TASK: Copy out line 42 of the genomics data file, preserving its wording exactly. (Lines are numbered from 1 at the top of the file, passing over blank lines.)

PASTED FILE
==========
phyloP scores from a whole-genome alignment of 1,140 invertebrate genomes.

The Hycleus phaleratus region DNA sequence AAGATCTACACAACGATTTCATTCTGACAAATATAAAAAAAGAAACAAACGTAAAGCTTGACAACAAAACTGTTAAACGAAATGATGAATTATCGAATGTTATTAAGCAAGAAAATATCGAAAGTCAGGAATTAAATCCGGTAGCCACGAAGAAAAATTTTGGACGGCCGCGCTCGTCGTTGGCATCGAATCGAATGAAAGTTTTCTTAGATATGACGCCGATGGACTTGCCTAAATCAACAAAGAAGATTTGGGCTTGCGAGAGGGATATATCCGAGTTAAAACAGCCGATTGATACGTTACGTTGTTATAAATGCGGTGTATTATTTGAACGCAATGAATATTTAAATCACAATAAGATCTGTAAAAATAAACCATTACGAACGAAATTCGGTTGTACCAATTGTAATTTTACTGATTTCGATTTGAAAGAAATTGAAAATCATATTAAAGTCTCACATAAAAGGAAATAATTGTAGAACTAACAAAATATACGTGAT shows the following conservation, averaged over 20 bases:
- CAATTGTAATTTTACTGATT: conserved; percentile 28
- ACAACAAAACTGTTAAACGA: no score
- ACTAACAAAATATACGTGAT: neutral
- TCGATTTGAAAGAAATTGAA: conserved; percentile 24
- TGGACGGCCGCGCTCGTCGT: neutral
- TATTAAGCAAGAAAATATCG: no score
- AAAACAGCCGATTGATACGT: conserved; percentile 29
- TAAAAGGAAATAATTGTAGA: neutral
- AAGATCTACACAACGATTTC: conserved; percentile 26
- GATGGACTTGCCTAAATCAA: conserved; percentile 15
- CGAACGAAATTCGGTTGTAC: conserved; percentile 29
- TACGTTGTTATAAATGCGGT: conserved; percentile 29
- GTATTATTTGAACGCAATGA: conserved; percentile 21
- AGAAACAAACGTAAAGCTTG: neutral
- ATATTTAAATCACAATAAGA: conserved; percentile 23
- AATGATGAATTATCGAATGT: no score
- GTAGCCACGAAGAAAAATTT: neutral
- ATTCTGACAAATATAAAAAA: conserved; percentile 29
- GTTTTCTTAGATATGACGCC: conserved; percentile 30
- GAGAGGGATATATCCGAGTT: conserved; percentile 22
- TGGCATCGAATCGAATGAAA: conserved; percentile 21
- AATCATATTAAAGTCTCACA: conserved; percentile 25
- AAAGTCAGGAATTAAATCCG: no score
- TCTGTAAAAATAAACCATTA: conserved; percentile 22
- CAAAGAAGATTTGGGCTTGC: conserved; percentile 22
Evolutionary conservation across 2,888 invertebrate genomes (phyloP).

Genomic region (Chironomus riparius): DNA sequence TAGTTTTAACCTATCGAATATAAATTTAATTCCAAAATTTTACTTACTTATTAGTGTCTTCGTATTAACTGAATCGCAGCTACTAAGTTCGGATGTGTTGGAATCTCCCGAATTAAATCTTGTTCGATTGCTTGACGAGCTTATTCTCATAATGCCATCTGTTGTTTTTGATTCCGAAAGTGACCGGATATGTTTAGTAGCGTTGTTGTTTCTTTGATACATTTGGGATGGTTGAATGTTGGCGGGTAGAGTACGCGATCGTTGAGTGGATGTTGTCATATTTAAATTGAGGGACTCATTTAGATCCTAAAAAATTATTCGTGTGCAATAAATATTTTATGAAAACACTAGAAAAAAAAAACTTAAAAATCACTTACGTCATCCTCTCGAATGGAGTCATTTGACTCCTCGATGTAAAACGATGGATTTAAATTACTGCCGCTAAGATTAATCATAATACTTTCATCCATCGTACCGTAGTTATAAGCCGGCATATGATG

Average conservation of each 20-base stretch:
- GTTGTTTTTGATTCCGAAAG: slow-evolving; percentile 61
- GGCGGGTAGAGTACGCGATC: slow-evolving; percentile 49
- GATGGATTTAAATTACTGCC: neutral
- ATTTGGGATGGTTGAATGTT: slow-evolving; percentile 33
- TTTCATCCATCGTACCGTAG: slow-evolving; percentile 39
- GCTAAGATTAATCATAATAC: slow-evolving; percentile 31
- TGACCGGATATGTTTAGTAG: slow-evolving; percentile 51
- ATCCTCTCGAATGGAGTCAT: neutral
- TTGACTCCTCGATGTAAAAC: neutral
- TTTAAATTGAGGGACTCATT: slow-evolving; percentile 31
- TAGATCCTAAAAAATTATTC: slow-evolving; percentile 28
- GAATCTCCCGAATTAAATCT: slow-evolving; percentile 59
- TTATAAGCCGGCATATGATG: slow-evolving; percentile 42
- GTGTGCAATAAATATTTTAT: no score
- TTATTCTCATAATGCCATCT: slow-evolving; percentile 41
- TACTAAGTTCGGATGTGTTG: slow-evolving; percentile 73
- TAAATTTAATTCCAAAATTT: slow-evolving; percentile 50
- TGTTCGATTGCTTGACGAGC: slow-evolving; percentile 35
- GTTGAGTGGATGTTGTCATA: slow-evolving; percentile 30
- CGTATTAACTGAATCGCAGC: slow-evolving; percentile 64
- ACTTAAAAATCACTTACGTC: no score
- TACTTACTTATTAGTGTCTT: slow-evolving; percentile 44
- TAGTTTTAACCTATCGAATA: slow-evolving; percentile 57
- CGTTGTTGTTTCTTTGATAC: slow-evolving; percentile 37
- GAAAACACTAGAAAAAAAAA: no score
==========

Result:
- GAATCTCCCGAATTAAATCT: slow-evolving; percentile 59